Midsummer Songs (Ipswich)

The New Wolsey Theatre of Ipswich has fine form playing on nostalgia and has produced many hits such as “Mods and Rox” and “20th Century Boy” which draw on the music of artists such as Marc Bolan and others.

Hannah Jarrett-Scott & Peter Peverley
Hannah Jarrett-Scott & Glenn Carter
© Mike Kwasniak Photography 2014

However, it was while writing the music for Mods and Rox' that the inspiration to produce an original piece of theatre which used original music came about. Midsummer Songs'' draws on its musical director Ben Goddard's personal experience of a wild post-university holiday where songs were sung and other riotous things occurred, as well as a subsequent reunion many years later, as the inspiration for this piece.

Rather than a simple musical, this is a play with actor-musicians performing. The first half feels a bit top-heavy with the "Side A" songs (those composed at the first stay at the cottage) being performed at the same time as trying to introduce the story and characters of this play.

The second half has a much better pace. The original set of friends – Alex Bourne, Glenn Carter, Adam Keast, Peter Peverley and Yvette Robinson – perform beautifully with a realistic natural chemistry. Peter Rowe has crafted a great script which delivers well-formed characters, to whom one can relate.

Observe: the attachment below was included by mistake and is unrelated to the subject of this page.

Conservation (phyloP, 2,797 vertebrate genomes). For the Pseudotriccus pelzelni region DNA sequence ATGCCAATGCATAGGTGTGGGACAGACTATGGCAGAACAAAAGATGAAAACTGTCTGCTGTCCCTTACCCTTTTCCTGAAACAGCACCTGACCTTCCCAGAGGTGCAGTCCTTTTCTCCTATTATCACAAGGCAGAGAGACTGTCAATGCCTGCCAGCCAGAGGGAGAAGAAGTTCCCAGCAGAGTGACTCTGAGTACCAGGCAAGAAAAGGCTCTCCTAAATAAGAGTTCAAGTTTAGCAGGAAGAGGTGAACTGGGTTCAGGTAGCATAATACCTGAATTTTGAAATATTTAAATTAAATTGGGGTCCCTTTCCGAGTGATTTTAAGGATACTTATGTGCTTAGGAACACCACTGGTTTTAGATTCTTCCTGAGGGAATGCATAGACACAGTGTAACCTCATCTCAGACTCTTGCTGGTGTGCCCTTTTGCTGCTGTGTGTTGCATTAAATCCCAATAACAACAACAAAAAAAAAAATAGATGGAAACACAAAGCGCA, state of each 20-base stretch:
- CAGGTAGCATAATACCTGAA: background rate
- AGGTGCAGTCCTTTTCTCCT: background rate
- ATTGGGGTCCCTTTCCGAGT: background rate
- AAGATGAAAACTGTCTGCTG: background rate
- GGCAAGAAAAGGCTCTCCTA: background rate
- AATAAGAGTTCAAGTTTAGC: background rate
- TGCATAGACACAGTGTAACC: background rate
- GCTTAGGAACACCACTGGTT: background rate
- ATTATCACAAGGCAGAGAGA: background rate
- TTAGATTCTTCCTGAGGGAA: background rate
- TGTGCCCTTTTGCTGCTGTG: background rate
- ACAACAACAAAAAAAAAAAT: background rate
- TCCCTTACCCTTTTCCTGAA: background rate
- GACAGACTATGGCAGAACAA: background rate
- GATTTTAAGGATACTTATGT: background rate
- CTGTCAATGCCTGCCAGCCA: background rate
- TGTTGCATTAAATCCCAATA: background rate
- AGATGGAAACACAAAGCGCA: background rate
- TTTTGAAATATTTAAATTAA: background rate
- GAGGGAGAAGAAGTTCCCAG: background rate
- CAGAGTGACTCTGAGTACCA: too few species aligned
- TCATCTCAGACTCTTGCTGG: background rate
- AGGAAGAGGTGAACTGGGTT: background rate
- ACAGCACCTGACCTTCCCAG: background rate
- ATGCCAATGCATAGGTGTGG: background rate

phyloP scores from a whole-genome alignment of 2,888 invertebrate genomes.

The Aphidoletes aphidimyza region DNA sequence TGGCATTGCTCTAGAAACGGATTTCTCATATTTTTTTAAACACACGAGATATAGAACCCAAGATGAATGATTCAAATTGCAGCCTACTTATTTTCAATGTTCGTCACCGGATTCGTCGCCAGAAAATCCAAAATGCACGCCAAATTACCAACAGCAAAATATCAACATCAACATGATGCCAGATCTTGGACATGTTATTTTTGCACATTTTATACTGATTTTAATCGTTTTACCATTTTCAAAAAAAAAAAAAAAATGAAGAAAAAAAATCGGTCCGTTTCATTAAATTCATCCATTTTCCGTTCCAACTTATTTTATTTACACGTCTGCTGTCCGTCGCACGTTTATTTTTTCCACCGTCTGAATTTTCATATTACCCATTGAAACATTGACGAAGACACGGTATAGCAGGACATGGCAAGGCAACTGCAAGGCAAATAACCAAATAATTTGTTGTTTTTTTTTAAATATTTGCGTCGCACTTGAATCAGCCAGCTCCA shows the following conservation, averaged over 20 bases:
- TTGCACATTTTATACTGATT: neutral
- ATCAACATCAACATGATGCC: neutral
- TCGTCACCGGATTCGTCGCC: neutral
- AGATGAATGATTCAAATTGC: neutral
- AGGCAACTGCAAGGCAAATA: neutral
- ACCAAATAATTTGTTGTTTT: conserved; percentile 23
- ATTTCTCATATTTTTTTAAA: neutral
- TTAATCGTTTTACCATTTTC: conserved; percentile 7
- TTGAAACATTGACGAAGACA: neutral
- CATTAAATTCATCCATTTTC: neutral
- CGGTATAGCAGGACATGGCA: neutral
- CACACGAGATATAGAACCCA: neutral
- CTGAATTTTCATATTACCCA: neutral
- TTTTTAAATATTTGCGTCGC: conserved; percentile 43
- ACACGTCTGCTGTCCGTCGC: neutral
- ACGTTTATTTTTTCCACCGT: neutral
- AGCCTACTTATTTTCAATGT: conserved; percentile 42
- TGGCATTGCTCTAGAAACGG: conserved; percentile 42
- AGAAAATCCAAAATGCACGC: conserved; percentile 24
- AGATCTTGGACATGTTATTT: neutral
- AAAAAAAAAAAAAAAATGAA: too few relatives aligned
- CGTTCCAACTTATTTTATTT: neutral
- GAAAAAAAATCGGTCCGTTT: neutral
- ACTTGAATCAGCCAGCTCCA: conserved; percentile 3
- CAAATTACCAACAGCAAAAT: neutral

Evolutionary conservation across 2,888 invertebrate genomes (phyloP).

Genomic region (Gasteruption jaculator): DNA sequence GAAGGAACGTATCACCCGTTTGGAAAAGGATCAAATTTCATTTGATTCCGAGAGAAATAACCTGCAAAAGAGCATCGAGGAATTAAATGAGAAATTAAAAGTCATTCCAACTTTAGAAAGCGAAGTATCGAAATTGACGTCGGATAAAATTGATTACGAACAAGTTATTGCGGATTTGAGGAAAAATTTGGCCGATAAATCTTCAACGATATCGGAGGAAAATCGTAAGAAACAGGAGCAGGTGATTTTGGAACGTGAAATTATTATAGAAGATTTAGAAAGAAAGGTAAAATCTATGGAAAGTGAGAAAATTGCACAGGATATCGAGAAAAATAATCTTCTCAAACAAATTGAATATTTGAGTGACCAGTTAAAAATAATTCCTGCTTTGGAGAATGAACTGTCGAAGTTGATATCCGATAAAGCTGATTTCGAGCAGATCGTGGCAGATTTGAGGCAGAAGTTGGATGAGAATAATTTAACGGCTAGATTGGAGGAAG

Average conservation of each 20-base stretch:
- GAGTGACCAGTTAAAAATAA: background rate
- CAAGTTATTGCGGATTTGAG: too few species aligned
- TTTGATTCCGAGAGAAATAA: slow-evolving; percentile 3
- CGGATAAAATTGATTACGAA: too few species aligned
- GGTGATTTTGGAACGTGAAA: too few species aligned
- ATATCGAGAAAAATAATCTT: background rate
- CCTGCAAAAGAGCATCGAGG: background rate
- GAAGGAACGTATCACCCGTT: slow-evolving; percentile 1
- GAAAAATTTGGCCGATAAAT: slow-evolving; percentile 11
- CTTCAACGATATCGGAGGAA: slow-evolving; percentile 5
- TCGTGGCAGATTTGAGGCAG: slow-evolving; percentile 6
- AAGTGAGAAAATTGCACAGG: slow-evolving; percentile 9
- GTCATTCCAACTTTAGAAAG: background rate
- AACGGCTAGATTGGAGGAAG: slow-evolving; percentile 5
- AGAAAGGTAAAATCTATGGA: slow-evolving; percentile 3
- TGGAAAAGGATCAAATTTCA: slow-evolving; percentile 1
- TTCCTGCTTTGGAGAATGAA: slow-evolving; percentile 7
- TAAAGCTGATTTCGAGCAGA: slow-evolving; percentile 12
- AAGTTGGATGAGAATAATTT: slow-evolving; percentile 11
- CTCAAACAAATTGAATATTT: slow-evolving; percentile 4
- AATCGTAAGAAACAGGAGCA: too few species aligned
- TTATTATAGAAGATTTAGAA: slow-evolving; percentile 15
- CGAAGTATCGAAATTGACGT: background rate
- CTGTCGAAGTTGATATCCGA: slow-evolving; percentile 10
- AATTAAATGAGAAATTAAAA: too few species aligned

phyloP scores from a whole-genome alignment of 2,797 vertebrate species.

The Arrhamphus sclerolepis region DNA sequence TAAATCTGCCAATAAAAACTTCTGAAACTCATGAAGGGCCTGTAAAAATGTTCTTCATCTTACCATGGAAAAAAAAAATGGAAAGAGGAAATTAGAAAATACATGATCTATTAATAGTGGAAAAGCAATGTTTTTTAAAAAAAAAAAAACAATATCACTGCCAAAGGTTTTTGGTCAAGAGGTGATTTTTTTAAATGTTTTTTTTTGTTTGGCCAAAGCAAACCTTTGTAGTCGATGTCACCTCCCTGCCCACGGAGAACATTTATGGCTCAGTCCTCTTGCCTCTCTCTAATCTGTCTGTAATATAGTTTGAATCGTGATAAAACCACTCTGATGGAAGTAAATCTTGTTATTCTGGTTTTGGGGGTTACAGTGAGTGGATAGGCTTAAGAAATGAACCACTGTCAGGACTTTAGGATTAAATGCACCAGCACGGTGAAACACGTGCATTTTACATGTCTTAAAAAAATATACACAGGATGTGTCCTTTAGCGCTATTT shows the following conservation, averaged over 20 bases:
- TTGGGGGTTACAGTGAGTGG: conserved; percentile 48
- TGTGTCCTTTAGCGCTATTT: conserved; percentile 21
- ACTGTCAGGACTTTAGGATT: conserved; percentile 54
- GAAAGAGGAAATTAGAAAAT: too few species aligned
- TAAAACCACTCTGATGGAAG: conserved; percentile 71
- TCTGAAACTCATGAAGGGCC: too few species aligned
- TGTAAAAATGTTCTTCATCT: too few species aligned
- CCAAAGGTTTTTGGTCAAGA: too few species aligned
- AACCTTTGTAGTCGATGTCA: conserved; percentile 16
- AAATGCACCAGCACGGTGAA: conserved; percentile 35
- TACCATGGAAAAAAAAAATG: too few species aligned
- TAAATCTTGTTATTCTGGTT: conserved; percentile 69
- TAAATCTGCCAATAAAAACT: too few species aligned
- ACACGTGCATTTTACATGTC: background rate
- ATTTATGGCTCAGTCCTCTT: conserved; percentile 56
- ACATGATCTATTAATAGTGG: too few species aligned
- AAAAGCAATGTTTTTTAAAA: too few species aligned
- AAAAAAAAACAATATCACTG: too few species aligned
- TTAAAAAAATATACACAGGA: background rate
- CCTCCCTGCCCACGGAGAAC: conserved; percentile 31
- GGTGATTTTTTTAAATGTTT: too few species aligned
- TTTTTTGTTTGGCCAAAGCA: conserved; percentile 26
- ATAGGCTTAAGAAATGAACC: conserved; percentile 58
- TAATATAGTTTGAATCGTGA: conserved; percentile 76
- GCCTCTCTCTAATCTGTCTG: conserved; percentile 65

Partly this occurs through the delicate and intimate conversations between the different pairs . While there are some humorous lines sprinkled throughout, the dialogue itself is natural and not self-consciously clever. All these strong exchanges are delivered on a realistic, well-crafted set of the cottage; and the lack of scene changes enables the pace to be maintained.

In addition to the original set of friends played by a West End cast with impeccable pedigrees, Phylip Harries plays Dafydd the farmer renting out this cottage with great comedic talent.

A rising star is Hannah Jarrett-Scott whose background as a singer-songwriter is apparent as she gives many poignant performances that are truly goose-bump inducing especially the duet with Glenn Carter to raise the spirits of her chronically ill mother.

This is a solid piece of theatre which shows the New Wolsey leading musicals away from the clichéd jukebox format that is so prevalent around the West End and demonstrates that original theatre and strong performances can reach out to a mainstream audience.

Midsummer Songs continues at the New Wolsey Theatre, Ipswich until 27 September.